Aaron Cockle here today with Flipism in the USA; New York Comics & Picture-story Symposium Fall 2017 Schedule; The Black Hood; Whit Taylor/Miranda Harmon; Workers of the World, Conform!; Book-making in the USA


Carl Barks, from Flip Decision

‘At every crossroad of life, let Flipism chart your course!’
On an episode of the new season of the streaming Netflix series House of Cards, a political crisis in the United States may have to be decided by a coin flip (as determined by that country’s originating document of fundamental principals and established precedents), and the President in this alternate history extols the benefits of Flipism, a philosophy created by Carl Barks for a story in a Donald Duck comic in 1952. To date, Flipism remains as valid as any other belief system currently in practice.


New York Comics & Picture-Story Symposium Fall 2017 Schedule
Lectures of specific interest to readers of this newsblog include:


Mike Taylor & Tara Booth

‘A number of the cartoonists focus in on the grey, hazy feeling of depression.’
Rob Clough reviews the excellent anthology The Black Hood: An Anthology of Depression and Anxiety, edited by Josh Bayer and Mike Freiheit.

With regard to trying to find a way out, Lizz Hickey’s “My Lamictal Side-Effect Diary” is another great fit for this book. There are many cartoonists here who do weird and unnerving autobio as well as bizarre fiction, so it makes sense not only to include them, but that they’d be willing to talk about it in such a blunt manner. Hickey goes week by week and talks about the doses of medication she’s taking and the effects, which range from nervous to sleepy, to normal, to frustrated. The final week seems promising at the highest dose, until she becomes manic, teary, and tired once again–and that’s the end of the strip. No further conclusions are offered.


In other Rob Clough News…
At his review blog, High-Low, Clough has started a new series, High-Low Intersection,

an occasional (and hopefully soon to be regular) feature that will highlight reviews, essays and interviews by other writers about comics, specifically for this site. They will be posted on High-Low’s regular blank day (Friday) when they appear. There are so many excellent writers about comics and too few of them have a regular outlet for their work.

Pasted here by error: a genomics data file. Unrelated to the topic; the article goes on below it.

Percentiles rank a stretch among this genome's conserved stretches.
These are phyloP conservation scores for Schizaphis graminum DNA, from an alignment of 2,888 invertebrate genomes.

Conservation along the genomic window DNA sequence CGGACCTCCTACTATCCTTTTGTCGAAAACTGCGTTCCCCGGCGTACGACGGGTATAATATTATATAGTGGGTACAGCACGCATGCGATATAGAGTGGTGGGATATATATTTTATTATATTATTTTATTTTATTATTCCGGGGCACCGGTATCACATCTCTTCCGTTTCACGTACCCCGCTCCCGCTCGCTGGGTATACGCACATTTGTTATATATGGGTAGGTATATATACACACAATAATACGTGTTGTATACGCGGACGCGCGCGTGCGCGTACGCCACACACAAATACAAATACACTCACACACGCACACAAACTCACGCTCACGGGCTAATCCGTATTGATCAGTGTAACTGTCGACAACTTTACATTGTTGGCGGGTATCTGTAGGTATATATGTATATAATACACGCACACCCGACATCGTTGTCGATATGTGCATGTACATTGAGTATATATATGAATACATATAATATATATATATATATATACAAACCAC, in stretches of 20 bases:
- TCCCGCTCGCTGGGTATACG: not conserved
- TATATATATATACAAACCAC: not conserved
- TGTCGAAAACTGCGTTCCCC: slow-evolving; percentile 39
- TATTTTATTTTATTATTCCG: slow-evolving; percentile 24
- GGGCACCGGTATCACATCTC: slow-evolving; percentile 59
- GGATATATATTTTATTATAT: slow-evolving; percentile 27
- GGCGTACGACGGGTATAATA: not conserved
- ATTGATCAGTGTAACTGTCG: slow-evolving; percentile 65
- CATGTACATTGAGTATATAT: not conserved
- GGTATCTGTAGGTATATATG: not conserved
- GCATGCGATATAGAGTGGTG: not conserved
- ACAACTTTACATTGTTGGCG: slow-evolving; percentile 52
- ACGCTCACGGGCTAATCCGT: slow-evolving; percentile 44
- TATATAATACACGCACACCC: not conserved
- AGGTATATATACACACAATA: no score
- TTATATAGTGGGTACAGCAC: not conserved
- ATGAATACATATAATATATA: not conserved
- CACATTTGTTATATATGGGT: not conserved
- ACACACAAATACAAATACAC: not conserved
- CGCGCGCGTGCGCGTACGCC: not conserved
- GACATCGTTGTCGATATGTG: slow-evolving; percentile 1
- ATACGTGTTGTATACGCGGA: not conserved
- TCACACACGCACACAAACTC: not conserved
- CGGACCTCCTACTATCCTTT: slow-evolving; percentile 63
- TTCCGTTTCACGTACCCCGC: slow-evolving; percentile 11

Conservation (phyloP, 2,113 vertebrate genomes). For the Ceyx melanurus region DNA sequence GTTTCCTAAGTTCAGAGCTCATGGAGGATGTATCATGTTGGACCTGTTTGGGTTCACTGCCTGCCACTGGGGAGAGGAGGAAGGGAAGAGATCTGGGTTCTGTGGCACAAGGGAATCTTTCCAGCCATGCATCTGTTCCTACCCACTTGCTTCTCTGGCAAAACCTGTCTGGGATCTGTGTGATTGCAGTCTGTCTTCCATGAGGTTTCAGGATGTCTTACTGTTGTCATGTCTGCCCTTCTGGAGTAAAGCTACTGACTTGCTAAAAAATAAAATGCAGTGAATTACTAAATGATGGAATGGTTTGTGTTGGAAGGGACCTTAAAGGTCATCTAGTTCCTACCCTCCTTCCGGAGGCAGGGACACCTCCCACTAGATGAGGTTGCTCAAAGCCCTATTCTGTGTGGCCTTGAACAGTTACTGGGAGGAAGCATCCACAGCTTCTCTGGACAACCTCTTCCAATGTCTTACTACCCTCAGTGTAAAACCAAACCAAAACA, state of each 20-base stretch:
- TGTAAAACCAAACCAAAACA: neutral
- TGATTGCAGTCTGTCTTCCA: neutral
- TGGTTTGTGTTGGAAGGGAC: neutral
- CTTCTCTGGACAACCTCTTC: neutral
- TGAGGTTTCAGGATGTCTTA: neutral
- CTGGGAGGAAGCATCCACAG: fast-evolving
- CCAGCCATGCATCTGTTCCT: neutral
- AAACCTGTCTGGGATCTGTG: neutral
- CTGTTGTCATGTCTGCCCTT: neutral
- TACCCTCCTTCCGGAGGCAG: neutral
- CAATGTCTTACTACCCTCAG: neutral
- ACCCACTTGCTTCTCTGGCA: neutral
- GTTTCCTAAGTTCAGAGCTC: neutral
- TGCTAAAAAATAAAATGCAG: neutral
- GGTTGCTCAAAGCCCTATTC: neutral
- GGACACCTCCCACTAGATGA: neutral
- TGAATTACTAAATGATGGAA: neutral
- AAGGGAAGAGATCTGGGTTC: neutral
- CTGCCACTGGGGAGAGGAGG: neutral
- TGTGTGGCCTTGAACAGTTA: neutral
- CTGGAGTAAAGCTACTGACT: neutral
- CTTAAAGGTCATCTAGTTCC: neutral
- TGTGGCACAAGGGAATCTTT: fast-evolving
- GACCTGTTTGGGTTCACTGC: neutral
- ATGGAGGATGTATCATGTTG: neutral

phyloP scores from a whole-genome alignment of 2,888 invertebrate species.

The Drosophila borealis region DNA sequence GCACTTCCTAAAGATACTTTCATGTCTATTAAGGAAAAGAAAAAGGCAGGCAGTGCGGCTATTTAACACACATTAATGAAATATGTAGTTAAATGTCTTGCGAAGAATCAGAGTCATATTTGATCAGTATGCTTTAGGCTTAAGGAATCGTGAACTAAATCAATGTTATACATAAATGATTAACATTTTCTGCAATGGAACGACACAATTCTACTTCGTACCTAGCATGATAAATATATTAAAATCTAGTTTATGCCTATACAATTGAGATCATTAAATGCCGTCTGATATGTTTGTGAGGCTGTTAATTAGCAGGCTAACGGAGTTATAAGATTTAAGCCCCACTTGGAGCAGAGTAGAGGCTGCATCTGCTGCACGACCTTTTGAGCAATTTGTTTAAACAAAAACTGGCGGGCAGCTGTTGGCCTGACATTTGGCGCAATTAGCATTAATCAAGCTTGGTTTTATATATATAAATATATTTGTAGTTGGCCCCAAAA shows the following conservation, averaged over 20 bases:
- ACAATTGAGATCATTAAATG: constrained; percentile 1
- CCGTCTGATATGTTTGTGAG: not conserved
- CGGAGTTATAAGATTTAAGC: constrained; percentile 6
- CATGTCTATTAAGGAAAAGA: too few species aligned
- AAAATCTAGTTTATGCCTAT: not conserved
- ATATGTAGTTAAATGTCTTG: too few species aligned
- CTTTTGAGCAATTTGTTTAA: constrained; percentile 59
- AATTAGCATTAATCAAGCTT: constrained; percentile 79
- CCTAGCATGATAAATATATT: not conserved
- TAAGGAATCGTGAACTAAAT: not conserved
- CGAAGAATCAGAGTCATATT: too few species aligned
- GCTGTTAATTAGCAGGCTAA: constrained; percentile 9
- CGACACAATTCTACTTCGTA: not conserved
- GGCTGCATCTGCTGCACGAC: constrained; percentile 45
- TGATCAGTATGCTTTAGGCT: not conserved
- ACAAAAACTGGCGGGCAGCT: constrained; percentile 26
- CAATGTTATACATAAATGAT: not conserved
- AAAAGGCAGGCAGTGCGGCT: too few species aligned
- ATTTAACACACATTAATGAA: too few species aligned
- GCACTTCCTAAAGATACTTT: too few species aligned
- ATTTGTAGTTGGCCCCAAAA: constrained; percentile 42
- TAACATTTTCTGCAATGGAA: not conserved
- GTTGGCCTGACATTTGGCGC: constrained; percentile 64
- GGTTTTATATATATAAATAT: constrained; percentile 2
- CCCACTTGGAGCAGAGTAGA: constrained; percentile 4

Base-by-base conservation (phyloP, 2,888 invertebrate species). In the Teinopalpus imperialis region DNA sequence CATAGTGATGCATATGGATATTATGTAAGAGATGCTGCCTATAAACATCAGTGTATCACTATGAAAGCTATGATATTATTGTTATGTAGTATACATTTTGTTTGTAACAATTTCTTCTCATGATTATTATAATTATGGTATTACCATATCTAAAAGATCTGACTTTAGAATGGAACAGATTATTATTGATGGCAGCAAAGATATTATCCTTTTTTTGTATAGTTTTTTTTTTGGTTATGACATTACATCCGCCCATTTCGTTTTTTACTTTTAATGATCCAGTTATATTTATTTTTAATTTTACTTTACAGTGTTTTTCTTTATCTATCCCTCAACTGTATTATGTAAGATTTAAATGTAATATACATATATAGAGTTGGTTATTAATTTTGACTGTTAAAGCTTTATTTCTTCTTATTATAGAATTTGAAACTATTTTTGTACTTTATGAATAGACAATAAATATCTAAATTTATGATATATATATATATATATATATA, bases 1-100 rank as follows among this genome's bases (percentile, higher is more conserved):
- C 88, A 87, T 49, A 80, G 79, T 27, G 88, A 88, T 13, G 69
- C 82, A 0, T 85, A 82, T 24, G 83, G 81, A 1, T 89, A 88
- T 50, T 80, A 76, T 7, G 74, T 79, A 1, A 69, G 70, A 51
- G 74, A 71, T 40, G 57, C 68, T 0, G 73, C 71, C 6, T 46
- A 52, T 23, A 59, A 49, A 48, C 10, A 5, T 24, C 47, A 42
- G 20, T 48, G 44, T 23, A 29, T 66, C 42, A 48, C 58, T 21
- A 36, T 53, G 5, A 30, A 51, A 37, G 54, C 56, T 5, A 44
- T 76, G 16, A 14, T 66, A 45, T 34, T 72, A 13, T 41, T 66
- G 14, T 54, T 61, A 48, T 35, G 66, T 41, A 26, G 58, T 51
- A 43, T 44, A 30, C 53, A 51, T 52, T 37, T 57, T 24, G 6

In this first edition, Whit Taylor interviews Miranda Harmon:

[TAYLOR] What advice would you give to fans of your work who are looking to make their own comics?

[HARMON] People should come before work if you can help it. When you’re making friends, find your peers instead of chasing down your heroes. Keep reminding everyone that you exist by making comics and showing up. It can feel lonely at first but in my experience people respond to sincerity and kindness. Really listen and get to know people and draw from your own experiences when you make comics.


Collage by Nader Vossoughian, with illustrations created from images taken from Ernst Neufert, Bauentwurfslehre (1936) and Bauordnungslehre (1943); K. W. Bührer and Adolf Saager, Die Organisierung der geistigen Arbeit durch “Die Brücke” (1911); Walter Porstmann, DIN Buch 1: Normformate* (1930); Werner Gräff, ed. Staatliche Bauhochschule Weimar (1929); and the work of students in Neufert’s Schnellentwerfen course.

But, Ostwald complained, in the realms of science and geistige Arbeit—which roughly translates as intellectual work—there had been “virtually no level of organization.”

At Triple Canopy, Nader Vossoughian about the history of information standards, standardization of information, and what it all means for someone reading this on a computer screen (or printed out on regular paper, I guess):

The imposition of uniformity that was achieved before and after WWII by the German state and party organizations is now more likely to be undertaken by software companies, industrial consortiums, and groups such as the ISO and ASTM International. They claim only to ease the circulation of information and goods, but in fact they make highly political decisions about, for instance, the flow of data in packets through broadband cables. As Andrew Russell asserts in Open Standards and the Digital Age: History, Ideology, and Networks (2014), the rhetoric of openness that characterizes the Internet belies the role of sophisticated (and nearly invisible) forms of hierarchical control. Russell scrutinizes the “system builders” who create the infrastructure on which we rely, and who are “always engaged in ideological and discursive work, not merely technical work.”


Never Comes Tomorrow – Frank made a graphic novel about his parents and he needs help making handbound copies for each of them.
Frank Santoro, our illustrious founder/editor-in-chief, is raising some money for a book-making project, and is offering a good deal of historical comics documents in support of this. Please consider helping out.


And remember:


A Cosmic Journey – 8-8-2017 – by Cameron Arthur


Suzy and Cecil – 8-8-2017 – by Gabriella Tito


Joanie and Jordie – 8-8-2017 – by Caleb Orecchio

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